The Zombie Friendship Test

This is a rare self-help blog entry.  There are some people in your life that you can’t avoid, no matter how hard you try. The people you work with are going to be there all the time, unless you decide to change jobs.  Same goes for your boss. The members of your immediate family (partner, children) cannot be ignored, or traded, without a major life decision. Short of abandonment or divorce they are there for the long haul, so it behooves you to find a way to deal with them.  Hopefully you love them and don’t mind the work.   

Everyone else can go.

They say you can choose your friends but you can’t choose your family. I’ve always taken that to mean that if someone is related to you by blood they inherently have the right to treat you like garbage, judge you, and make your life just a little more hellish. Bullspit! If someone who calls themselves a “family member” isn’t 100% positive, supportive and loving, cast them off like a leper. That whole jazz about owing anybody undeserved allegiance because of something as accidental as blood relation is the biggest crock since trickle-down economics. How many people stay in sick, destructive relationships out of some misplaced sense of familial duty? Let me be the one to take you off the hook. If someone is not a positive influence on your life—father, sister, cousin, great-uncle, whatever—you have the right to drop them like an anvil on Wile E. Coyote’s head. No explanation necessary, no guilt, do not pass Go! It’s America, you’re allowed!

So now that you’ve thinned out the family herd, let’s get to work on the rest of the people in your life. Start with the ones who think they have the right to make you feel bad about yourself. You know, the ones who are always just slightly disappointed in you. You haven’t been the friend they thought you should be, or they expected you to do more than you did. Every time you speak on the phone there’s that wistfulness in their voice. You weren’t as perfect as they thought you would be. There’s always a little bit more you could have given. These people need to be loaded into a rocket (along with all their high hopes for a better you), aimed toward the sun, then have the rocket crash far short of the sun in keeping with their diminished expectations. No one you invite into your life should ever have the right to make you feel guilty. Guilt is a corrosive. Save it for things you are legitimately sorry about. If you’re feeling it and you don’t know what you did to deserve it, you probably have fallen victim to one of these blood-filled leeches. Burn them off with a cigarette and move on. If they ask why you don’t call anymore, tell them they’ve disappointed you in some vague, unnamed way.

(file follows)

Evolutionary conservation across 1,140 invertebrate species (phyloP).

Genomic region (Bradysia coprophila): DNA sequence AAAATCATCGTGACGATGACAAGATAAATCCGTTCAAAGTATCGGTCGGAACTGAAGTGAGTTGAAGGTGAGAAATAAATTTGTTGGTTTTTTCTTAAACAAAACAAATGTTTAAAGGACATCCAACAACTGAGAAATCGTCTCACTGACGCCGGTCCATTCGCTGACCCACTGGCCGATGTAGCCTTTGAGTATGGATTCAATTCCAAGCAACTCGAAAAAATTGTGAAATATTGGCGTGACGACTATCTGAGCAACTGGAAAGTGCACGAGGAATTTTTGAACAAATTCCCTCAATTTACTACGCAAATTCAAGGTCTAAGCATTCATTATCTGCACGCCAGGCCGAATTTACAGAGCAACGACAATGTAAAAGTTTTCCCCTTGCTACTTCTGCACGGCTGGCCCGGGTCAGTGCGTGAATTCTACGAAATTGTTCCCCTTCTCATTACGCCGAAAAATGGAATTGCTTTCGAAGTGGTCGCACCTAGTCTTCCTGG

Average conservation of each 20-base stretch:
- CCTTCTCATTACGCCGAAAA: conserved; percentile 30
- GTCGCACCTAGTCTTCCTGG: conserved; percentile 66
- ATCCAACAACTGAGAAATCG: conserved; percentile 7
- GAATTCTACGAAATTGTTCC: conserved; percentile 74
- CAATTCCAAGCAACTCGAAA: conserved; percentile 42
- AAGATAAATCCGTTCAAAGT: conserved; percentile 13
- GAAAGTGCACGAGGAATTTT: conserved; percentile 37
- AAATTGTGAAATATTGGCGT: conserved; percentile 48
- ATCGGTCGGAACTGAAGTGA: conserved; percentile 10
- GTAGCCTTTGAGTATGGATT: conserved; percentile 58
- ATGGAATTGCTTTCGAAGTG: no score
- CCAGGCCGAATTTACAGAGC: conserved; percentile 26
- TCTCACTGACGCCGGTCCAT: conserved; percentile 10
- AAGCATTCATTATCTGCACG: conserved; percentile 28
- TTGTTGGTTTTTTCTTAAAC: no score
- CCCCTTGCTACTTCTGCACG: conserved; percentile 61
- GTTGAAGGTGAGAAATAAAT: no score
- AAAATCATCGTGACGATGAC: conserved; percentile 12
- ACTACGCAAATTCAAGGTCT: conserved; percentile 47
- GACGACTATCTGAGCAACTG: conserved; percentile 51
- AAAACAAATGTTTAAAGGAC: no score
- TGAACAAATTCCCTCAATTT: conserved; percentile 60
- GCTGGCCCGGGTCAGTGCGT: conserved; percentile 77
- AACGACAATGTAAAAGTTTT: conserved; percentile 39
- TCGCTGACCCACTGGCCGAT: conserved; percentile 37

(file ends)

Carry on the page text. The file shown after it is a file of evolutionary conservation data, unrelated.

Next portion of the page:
OK, are those people gone? Whew! Close the door behind them. Now who’s left? Okay, let’s work on these folks…